I continually question myself about these resonances in the things I make. Whilst they are obviously necessary in the making of the object are they at all significant in the understanding of the object for the audience? Is too much explanation an attempt to cover a weakness in the work and/or does it add to the viewers appreciation of it? Given that the work is addressing a memory that is specifically mine, does revealing this disavow a more personal response, a different evocation, from a viewer?

Three Graces Hexthorpe 2012

Three Graces Hexthorpe 2012

Ann-Sophie Lehmann quotes Moholy Nagy in her 2017 essay in Bauhaus Zeitschrift – ‘Material Literacy’

Everyone is equipped by nature to receive and to assimilate sensory experiences. Everyone is sensitive to tones and colours, everyone has a sure ‘touch’ and space reactions, and so on. This means that everyone by nature is able to participate in all the pleasures of sensory experience, that any healthy man can become a musician, painter, sculptor, or architect, just as when he speaks, he is ‘a speaker.’ That is, he can give form to his reactions in any material.”

she goes on to state that ‘this quote summarizes the core of László Moholy Nagy’s seminal book Von Material zu Architektur. Published in 1929 in the Bauhaus series and translated with revisions into English as The New Vision a couple of years later .Lehmann, A. 2017. Material Literacy. Bauhaus Zeitschrift . Nr 9 (“Substance”), pp. 20-27

She suggests there is ‘…a collective urge to grasp— intellectually and physically—the substances of which this world and the things within it are made. This urge is channelled into a call for material literacy, a term that denotes a broad sensitivity to materials and their diverse meanings. Lehmann (2017)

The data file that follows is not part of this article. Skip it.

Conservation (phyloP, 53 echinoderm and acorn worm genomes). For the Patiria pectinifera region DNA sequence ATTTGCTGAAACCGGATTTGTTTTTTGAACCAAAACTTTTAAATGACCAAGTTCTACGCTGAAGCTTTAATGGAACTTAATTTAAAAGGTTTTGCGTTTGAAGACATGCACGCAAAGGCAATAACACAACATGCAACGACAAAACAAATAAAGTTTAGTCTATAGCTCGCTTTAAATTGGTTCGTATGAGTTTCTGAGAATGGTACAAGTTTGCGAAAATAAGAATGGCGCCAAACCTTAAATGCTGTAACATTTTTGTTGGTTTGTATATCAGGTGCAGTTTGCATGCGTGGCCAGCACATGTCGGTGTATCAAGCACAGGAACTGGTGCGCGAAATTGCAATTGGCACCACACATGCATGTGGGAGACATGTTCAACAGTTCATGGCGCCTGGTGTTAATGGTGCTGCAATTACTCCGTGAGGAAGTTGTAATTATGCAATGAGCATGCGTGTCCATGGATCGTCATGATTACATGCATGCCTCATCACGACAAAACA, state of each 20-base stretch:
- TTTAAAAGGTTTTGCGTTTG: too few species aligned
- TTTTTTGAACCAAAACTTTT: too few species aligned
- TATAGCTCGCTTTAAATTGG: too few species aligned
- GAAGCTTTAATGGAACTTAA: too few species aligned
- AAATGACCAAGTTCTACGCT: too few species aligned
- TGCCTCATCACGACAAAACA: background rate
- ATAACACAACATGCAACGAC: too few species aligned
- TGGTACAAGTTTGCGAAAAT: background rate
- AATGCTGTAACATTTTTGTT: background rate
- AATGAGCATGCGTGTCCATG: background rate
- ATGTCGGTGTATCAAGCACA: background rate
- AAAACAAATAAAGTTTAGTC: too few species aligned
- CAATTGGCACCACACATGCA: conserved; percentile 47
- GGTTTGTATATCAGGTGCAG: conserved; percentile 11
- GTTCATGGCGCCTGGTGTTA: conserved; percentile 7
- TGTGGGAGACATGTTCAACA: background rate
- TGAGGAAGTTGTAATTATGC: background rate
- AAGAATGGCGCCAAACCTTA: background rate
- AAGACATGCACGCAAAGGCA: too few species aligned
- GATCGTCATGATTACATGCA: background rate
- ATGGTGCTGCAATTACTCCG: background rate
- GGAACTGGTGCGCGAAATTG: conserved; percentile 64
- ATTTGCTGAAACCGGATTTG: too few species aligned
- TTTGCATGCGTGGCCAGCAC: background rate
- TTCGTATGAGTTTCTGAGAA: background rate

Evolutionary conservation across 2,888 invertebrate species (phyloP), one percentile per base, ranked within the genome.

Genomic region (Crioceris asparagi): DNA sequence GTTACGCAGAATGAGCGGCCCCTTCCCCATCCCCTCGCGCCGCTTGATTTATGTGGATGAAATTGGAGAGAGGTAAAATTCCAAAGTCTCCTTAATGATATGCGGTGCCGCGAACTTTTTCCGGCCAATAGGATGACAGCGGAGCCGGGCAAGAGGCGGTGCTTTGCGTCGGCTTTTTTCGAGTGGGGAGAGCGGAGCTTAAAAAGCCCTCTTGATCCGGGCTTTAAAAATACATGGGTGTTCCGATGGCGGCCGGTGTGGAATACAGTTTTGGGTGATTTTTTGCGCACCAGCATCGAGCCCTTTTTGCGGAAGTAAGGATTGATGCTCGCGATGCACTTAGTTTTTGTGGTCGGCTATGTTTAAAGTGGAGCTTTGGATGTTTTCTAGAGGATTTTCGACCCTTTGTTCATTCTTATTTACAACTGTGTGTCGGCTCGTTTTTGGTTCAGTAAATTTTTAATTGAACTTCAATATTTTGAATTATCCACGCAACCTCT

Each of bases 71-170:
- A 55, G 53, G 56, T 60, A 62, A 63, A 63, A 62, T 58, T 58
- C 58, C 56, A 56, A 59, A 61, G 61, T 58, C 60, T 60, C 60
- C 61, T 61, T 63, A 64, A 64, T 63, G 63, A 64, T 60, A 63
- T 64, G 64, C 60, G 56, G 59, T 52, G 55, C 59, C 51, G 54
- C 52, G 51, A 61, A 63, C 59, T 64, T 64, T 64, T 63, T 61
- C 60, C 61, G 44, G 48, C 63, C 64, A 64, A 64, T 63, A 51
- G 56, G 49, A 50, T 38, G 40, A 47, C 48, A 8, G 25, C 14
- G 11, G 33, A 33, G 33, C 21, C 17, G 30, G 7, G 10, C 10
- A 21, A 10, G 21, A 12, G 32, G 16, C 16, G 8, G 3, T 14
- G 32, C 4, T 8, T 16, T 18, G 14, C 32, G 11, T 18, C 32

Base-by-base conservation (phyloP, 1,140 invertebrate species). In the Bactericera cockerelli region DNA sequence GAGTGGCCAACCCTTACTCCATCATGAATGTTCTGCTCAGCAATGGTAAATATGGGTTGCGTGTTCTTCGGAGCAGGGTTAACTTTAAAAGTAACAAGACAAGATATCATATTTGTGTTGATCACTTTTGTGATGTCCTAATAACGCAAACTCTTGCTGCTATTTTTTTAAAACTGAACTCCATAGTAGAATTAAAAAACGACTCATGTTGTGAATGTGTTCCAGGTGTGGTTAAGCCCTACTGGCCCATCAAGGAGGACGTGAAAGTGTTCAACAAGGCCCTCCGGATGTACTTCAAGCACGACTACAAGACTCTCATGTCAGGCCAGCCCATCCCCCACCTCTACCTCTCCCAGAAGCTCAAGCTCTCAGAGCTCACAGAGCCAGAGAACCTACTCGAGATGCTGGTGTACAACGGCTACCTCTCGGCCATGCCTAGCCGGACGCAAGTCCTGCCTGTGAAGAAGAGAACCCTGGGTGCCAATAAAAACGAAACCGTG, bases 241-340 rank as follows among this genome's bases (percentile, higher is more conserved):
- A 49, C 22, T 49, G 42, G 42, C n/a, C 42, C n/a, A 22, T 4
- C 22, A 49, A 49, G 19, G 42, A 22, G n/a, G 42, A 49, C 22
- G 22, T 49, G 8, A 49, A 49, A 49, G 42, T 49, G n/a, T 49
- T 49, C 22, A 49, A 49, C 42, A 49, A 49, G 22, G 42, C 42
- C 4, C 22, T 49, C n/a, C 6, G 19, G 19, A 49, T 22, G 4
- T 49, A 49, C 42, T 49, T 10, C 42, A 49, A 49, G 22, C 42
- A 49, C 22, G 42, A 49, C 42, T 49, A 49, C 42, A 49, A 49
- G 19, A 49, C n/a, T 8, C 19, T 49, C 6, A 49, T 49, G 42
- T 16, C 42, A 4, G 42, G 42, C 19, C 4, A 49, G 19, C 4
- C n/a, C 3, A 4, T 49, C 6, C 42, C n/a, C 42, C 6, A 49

Starting with this need to think and to feel the things the world is made of, sculpture should thus be designed to be touched intellectually and physically, rendering it at least transient if not ephemeral. [There is an aside here about curating ‘experiences’ rather than exhibitions and the development of “relational aesthetics”i in driving cultural experiences.]

Lehmann discusses the tangibility of materials bent to a purpose through the design process in line with Moholy-Nagy’s Bauhaus course which ‘created a unifying experience through the exploration of materials. The interaction with a wide variety of materials— wood, glass, metal, wool, paper, etc.—enabled students indeed to ‘form experience in any material’ and resulted in countless Materialstudien (material studies), only a couple of which survived.’ She goes on to state that ‘Moholy-Nagy’s manifesto-like style reads like a blueprint for contemporary discourses on sustainability and their inherent intentions to change the world for the better. This ideal (prone to abduction by commercial interests) often resurfaces when materials are at stake. Materials, of course, are always at stake, because everything in and around us is material.’ Lehmann (2017)